John F. Phillips
Yesterday, I shared on LinkedIn an article from the British magazine The Economist that addressed the possibility of a Chinese invasion of Taiwan, calling Taiwan “the most dangerous place in the world.”
I thought the article was a serious analysis of the current situation and made some valid points about Chinese military capabilities and the ability of the United States to respond any Chinese aggression.
While the piece did an excellent job in addressing the “what” of the situation, I thought its analysis of the “why” China’s leadership may undertake such an action was rather superficial.. It only paid brief lip service, in a paragraph or two buried deep within the article, to the intent, the “why,” that might be motivating President Xi’s actions as China considers a future course of action.
This is a great example of the challenges facing those who analyze, manage, and mitigate political risk. One can talk about the “what” until the cows come home, but understanding the “why” is where the rubber meets the road and determining the “why” is, in my view, the most difficult aspect of understanding political risk. How does one get inside the head of leadership and figure out what they are thinking?
My last article, “Political Risk Analysis: Qualitative or Quantitative,” attempted to address the difficulties that are faced when trying to quantify the “why” that drives political actions. Because of the difficulty, perhaps political and/or economic history can give us some answers.
So, what might be some of the factors determining the “why”, the intent, of current and future Chinese policy toward Taiwan? Here’s a short list of the things that might be motivating President Xi:
- history of rhetoric concerning reunification of the Chinese mainland and Taiwan;
- protecting his political and historical legacy;
- pressure from the leadership of the People’s Liberation Army (PLA) and PLANavy;
- protecting his political power by protecting his flanks;
- economic factors, particularly in terms of semiconductors and other technologies;
- politically motivated “nationalism” similar to what Vladimir Putin practices in Russia to create and sustain domestic political support;
- using the threat of invasion as leverage in relations with Taiwan, the United States, Japan, and others with a vested interest in the situation, with the threat of invasion being as effective as an actual invasion in terms of policy objectives;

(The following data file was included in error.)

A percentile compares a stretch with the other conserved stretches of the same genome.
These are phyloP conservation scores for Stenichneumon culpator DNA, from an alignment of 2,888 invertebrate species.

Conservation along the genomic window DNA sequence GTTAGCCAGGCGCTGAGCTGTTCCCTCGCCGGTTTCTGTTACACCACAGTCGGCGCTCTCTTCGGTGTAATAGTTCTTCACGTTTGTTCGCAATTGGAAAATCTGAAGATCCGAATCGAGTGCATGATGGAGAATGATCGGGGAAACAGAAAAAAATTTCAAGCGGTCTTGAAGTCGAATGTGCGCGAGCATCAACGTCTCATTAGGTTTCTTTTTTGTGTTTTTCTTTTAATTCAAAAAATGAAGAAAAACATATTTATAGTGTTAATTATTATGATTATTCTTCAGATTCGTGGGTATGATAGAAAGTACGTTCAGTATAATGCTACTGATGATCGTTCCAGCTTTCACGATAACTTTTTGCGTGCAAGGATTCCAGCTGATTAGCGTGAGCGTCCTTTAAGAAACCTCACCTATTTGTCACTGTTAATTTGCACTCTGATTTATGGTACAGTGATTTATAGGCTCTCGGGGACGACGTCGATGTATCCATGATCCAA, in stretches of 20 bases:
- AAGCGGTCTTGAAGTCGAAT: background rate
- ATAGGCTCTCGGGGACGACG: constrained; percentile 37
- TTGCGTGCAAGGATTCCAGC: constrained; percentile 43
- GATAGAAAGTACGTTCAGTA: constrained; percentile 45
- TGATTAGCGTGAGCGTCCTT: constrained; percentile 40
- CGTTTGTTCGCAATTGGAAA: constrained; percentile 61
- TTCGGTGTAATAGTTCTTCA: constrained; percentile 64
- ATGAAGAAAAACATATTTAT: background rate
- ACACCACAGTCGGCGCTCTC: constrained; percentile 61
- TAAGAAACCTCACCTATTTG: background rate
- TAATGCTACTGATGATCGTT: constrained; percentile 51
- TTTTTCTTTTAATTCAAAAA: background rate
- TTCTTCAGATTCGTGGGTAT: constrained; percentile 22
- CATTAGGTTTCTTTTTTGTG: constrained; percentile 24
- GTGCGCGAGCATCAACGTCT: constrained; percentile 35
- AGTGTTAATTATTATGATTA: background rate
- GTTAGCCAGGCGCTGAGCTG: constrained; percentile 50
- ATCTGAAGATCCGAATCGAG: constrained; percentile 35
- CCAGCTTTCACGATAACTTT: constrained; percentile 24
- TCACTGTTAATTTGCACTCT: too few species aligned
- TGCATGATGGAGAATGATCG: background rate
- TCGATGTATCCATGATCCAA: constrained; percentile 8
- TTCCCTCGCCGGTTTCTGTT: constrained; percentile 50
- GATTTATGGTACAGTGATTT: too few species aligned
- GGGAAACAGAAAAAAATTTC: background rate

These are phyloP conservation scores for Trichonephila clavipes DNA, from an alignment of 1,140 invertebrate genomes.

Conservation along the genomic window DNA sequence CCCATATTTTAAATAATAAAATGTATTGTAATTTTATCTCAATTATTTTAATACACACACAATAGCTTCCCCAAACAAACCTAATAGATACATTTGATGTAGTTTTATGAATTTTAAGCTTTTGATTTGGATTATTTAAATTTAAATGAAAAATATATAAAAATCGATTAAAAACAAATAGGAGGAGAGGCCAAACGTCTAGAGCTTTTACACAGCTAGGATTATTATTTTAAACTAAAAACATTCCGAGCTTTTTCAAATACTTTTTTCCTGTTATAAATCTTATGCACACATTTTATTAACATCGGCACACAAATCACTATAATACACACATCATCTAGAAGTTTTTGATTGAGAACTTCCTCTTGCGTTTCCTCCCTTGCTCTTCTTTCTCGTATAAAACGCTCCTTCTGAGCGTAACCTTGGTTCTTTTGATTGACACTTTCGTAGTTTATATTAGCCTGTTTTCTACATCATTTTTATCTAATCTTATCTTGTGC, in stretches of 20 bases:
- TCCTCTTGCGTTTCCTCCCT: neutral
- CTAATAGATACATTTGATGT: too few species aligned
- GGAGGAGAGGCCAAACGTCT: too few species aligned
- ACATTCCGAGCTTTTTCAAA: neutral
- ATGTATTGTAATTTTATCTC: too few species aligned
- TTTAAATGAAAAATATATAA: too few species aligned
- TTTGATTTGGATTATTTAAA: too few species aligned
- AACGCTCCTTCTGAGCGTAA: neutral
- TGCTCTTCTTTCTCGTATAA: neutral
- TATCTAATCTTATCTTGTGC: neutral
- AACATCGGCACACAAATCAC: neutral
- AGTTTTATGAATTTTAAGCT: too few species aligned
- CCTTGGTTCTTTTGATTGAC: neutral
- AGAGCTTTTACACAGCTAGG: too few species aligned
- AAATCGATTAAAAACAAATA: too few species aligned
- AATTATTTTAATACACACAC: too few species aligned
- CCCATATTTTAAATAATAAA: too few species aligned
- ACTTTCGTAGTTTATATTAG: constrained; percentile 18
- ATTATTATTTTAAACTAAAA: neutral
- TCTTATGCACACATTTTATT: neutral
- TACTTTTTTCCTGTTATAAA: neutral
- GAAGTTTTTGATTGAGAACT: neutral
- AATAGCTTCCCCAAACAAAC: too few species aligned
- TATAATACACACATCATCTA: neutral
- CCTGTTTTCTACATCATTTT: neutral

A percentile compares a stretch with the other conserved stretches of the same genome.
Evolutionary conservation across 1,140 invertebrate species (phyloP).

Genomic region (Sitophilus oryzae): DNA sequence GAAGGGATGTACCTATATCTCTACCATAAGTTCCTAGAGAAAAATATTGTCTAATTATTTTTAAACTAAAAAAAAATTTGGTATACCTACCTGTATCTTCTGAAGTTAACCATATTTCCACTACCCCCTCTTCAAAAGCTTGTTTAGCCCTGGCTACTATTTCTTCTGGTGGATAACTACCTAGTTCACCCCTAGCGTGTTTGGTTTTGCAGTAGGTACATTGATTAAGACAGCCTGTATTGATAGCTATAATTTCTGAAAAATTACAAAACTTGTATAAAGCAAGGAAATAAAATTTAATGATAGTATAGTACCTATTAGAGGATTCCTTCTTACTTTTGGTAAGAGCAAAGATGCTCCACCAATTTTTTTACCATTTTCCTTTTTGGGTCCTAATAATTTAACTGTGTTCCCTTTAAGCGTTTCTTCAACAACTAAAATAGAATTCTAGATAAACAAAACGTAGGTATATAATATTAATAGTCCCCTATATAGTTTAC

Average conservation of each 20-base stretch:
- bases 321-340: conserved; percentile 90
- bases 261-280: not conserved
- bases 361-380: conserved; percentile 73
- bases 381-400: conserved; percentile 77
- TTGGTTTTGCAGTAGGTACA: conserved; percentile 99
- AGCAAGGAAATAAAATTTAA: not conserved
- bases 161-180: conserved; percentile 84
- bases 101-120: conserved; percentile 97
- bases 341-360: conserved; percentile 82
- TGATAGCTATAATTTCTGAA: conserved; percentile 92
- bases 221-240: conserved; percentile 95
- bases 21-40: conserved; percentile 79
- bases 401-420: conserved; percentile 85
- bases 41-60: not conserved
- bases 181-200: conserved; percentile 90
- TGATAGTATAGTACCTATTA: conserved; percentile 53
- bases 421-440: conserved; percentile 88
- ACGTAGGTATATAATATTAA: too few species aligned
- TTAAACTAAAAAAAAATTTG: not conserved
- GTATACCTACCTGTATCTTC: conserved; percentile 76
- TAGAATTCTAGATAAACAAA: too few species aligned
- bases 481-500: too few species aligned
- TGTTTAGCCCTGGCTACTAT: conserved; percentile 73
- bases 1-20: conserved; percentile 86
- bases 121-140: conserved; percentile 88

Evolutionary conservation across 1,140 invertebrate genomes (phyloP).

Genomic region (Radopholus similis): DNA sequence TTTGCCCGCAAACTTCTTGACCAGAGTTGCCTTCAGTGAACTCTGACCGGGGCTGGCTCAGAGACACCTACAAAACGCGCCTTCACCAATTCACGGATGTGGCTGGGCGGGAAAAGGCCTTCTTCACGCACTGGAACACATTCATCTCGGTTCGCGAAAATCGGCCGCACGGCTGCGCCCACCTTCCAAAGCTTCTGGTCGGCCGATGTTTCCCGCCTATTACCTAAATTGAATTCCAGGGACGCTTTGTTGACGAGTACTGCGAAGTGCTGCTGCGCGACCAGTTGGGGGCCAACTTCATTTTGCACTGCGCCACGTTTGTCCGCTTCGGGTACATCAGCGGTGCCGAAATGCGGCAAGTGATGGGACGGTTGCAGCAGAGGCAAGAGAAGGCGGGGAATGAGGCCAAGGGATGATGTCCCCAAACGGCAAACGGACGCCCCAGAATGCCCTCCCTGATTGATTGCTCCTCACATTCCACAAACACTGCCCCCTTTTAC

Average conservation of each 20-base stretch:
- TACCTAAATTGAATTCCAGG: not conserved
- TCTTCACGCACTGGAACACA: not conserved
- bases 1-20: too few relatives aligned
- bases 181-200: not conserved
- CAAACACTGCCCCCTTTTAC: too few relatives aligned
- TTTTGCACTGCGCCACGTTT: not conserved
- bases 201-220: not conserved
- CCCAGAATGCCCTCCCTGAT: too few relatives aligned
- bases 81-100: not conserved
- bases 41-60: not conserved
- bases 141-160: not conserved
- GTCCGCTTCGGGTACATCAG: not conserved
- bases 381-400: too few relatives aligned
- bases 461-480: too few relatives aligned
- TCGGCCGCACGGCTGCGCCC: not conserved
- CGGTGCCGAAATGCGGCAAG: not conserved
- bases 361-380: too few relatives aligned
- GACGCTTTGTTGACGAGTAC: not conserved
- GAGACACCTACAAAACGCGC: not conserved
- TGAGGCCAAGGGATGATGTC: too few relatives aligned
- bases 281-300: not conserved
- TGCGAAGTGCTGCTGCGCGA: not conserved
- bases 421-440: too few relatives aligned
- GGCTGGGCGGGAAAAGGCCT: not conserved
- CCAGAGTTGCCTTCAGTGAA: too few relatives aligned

- Xi is just plain nuts (just kidding).
There is an endgame here, but Xi is the only one who knows how this movie ends.
Obviously, this list isn’t all inclusive, but it shows how difficult it is to pin down intent and anticipate actions based on that intent.
So how do we do this? I think understanding patterns of past behavior is the key. That means understanding political, economic, diplomatic, and social history and looking at current events through the prism of that history. What has occurred in the past that might be helpful in terms of understanding the current situation? Are there similar historic events (eg. the Cuban Missile Crisis: Russian invasion of Crimea) that might be instructive? Is there a historically contradictory pattern in terms of what leadership says and what it does or has past rhetoric (eg. Tiananmen Square-1989) been an accurate predictor of behavior? Is the used of military force an outlier or has it been used in the past to settle disputes or achieve policy goals? How have similar type regimes in other countries reacted to similar situations? You get the idea.
Bottom line, these are questions that are difficult to quantify. Yes, qualitative analysis based on history isn’t always perfect, completely accurate, or objective (what is), but it is, perhaps, the best way to understand intent, the “why,” of political action. Quantitative methods can help with respect to better understanding data sets and relationships, but one needs to be careful about overreliance on models and algorithms. They are a great tool, but do they really reflect reality? The jury is still out on that question.